Years ago, I was invited to a really posh evening function at the Dorchester Hotel in London, and I went into a mini-flap! Despite having a pretty substantial wardrobe, I really didn’t have anything suitable to wear nor did I have the financial means to buy a dress that I had envisaged wearing, nor could I really justify spending £1000 on a dress that I would realistically ever only wear for a few hours. I discovered a local dress agency where I could hire a luxurious designer dress for the weekend – it was the perfect solution – the rental charge was the amount I would have realistically spent on a dress normally, it gave me a chance to feel like a million dollars in my dream dress, and I didn’t have to worry about it languishing at the back of my wardrobe after the event. Renting outfits for special events – weddings, proms, social events, weekend parties – is such a great idea. Further reading about a dress agency: http://bootsshoesandfashion.com/an-interview-with-dress-code-nine/
SHOP YOUR WARDROBE
When I was preparing to move house, one of my most dreaded “jobs” to do beforehand was to declutter and downsize my wardrobe. The job wasn’t as daunting as I had thought – in fact it was very therapeutic and eye-opening! There were some outfits that I had literally forgot that I had and some outfits I was able to bring up-to-date with some well chosen accessories. Your wardrobe can be a revelation – have another look! If you are good at needlework, you could revamp your jeans, skirts, tops, shorts and dresses with beading, lacing … I found a stall at my local Steampunk fair that had made skirts out of jeans, shorts out of jeans and handbags out of jeans! Also, a company like Wingz sells “sleeves” so you could easily adapt those vest tops and sleeveless dresses. Further reading about Wingz: http://bootsshoesandfashion.com/an-interview-with-wingz/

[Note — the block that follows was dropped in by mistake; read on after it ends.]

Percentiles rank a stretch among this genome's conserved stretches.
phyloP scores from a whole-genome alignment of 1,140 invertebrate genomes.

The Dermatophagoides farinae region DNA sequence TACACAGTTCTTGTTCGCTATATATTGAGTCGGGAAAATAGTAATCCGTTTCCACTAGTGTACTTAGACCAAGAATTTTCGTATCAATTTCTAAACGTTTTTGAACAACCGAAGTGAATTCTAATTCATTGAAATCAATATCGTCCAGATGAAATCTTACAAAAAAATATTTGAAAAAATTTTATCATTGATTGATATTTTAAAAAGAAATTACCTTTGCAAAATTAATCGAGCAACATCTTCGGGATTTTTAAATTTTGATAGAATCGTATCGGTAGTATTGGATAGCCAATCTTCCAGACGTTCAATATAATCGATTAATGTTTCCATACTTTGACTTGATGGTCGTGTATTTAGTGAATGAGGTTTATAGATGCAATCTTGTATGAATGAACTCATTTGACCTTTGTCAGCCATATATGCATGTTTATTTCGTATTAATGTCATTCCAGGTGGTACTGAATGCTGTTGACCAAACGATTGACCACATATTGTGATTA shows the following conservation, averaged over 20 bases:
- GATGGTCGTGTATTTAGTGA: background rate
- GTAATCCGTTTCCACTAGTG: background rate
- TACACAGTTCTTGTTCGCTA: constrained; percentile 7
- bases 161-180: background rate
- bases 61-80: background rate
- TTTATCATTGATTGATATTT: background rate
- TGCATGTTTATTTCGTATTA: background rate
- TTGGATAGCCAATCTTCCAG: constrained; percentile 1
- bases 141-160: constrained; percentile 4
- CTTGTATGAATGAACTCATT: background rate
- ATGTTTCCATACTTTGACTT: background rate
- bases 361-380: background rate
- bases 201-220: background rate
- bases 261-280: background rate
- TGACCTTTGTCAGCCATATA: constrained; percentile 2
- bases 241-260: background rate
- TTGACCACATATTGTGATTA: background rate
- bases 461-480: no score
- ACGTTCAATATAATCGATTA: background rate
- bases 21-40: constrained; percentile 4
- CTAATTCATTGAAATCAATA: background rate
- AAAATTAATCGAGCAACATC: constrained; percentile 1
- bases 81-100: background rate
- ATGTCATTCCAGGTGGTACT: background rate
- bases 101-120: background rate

I hope that the 5 tips have helped in your aim of being a more sustainable fashion consumer. For more details on Fast Fashion and its cost to our planet, check out the excellent article by Celtic & Co. The facts and figures are mind blowing… https://www.celticandco.com/celtic/fast-fashion/